The Bilingual Way of Life: Fighting Language Attrition From Early On

Posted by Martin Gray on September 11th, 2019

Being deep-rooted to the traditional tree as you grow and thrive in an English-speaking culture is one of the toughest and most exciting routine children of today have to dabble in. From switching dialects at dinner tables to being fluent in school playgrounds, the bilingual way of life comes with quite a few perks. However, if you think picking up a second language is a lesson for life; professional linguists have a scary reveal that you may not like! But, if you’re also thinking, whether buying those Spanish, French, or Russian children’s books online was a waste, we have good news that you’ll definitely like!

Language Attrition
There are some life skills such as cycling or swimming that are imprinted deep within your brain, but learning a different language that you hardly ever use is not one of them. Hence, the concept of language attrition says a child can actually forget their first language over time. Getting out of touch with your native tongue, however, can be prevented by implementing a thorough linguistic strategy by parents. If you’ve found yourself struggling with your little one over native dialects, we have pieced together some pointers for you.

Fighting the Influence- Adopting new accents, languages, and attitudes when in a country far away from home is quite natural. However, it all comes down to parents or close ones helping them cope with the influence without losing the traditional touch.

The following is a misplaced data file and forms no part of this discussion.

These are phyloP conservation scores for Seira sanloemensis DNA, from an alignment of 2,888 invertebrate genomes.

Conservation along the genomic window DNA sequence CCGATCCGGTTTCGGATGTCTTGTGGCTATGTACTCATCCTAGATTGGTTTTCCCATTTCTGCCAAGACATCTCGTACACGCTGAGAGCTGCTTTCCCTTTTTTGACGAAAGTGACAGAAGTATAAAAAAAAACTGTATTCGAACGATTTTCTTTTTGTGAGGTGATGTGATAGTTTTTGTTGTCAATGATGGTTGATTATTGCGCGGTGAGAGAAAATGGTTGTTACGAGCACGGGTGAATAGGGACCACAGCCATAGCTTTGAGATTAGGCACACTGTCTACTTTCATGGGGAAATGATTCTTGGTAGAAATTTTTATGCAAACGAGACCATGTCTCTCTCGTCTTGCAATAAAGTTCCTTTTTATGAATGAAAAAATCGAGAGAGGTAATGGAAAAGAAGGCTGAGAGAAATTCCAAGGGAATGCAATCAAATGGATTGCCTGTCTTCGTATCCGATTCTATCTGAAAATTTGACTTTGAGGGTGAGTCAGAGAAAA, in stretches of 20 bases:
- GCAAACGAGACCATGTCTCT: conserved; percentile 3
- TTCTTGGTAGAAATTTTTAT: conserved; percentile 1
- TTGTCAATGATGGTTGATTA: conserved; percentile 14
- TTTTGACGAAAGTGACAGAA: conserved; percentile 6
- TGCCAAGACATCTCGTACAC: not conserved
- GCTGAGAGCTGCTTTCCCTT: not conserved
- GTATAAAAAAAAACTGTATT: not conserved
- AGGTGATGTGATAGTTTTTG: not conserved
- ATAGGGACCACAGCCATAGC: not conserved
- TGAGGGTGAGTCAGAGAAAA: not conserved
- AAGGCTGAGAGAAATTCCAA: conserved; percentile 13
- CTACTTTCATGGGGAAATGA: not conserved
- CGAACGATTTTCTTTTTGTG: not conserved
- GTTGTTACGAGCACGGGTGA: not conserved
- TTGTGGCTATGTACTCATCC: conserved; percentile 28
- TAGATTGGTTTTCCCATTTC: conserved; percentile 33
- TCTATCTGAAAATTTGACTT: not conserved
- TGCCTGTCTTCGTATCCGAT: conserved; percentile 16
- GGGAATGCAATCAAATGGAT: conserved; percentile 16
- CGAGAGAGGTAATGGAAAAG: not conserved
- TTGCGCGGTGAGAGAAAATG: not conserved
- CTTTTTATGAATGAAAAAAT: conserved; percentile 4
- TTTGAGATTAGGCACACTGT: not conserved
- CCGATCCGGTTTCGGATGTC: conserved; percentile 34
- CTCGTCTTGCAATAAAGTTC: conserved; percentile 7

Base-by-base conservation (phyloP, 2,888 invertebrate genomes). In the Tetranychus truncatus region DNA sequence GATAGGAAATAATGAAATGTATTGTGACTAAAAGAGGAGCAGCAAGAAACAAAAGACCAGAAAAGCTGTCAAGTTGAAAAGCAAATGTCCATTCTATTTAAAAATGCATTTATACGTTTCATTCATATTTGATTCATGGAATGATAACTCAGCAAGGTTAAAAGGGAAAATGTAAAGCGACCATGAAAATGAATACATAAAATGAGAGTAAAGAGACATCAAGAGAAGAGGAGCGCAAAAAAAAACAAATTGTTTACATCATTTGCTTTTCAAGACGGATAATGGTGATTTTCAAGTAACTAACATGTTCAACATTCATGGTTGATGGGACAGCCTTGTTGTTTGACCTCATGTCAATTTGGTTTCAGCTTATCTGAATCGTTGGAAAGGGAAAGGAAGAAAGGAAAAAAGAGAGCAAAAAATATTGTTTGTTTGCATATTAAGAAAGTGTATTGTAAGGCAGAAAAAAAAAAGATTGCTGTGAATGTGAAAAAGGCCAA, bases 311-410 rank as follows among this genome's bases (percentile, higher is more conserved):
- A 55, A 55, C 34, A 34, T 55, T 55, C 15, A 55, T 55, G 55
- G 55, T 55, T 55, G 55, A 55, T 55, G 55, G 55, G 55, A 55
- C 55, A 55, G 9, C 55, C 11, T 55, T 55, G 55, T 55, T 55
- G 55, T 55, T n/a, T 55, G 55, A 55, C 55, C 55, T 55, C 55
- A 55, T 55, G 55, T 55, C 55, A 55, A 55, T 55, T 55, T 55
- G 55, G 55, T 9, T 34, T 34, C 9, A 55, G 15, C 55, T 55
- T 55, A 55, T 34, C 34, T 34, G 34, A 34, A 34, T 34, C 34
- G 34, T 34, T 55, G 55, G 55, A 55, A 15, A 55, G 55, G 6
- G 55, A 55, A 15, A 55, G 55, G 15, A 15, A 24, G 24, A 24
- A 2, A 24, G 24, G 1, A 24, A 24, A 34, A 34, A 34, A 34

Homework Time- Make language learning their homework, not just for your children but for adults too. If you’ve come across a teenager or an adult struggling to keep in touch with their native tongue, assigning them an hour’s read from their favorite bilingual books can be of great help.
Audio Books- Make learning fun and your child will pick it up effortlessly. Instead of going for run-of-the-mill books that he might hate, try some Spanish or Russian children’s audio books that are much more informational with dialects matching accents, and more.

Battling the social stigma- Help your little ones fight the battle against discrimination and teach them to be proud of their local tongue. Often, fear of bullying or discrimination frightens a child from accepting their native culture and that’s the stigma that parents need to shut down.

Encouraging the native culture- It goes without saying, encouragement of the intricacies that make their native culture so profound is one of the best ways of incorporating importance and weight to their language. Even in a foreign country, the festivities that make them who they are should be celebrated with friends and family connecting over native tongues.

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Martin Gray

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Martin Gray
Joined: July 5th, 2017
Articles Posted: 9

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